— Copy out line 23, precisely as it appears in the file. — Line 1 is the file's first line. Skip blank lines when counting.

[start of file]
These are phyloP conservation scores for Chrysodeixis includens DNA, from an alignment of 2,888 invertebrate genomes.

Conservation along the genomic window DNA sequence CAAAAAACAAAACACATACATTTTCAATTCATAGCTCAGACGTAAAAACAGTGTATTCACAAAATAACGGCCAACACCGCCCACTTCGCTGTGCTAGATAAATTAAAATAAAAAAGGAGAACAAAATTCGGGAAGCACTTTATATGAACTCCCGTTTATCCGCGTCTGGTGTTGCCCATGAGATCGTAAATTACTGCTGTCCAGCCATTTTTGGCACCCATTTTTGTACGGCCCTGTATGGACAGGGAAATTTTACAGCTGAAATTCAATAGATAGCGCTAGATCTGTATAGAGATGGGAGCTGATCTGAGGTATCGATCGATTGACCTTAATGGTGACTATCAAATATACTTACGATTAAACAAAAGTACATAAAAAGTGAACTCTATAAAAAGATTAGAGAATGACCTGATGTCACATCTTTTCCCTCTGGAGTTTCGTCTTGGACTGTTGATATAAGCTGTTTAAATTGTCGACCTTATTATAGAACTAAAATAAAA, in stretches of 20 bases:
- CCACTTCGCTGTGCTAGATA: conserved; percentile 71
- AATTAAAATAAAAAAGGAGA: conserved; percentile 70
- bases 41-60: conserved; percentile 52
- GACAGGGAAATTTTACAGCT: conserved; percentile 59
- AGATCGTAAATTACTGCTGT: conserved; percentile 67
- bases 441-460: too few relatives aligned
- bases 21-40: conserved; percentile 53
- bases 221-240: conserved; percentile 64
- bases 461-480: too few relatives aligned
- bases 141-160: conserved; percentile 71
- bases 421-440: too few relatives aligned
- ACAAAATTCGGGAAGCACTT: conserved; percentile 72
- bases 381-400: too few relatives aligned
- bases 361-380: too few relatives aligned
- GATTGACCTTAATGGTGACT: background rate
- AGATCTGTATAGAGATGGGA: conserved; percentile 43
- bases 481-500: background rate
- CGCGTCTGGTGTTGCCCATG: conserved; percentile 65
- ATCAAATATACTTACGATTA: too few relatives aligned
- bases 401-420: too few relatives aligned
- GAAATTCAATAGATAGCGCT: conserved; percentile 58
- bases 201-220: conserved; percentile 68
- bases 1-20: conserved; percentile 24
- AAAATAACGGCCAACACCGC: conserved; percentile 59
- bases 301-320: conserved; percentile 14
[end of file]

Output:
- GAAATTCAATAGATAGCGCT: conserved; percentile 58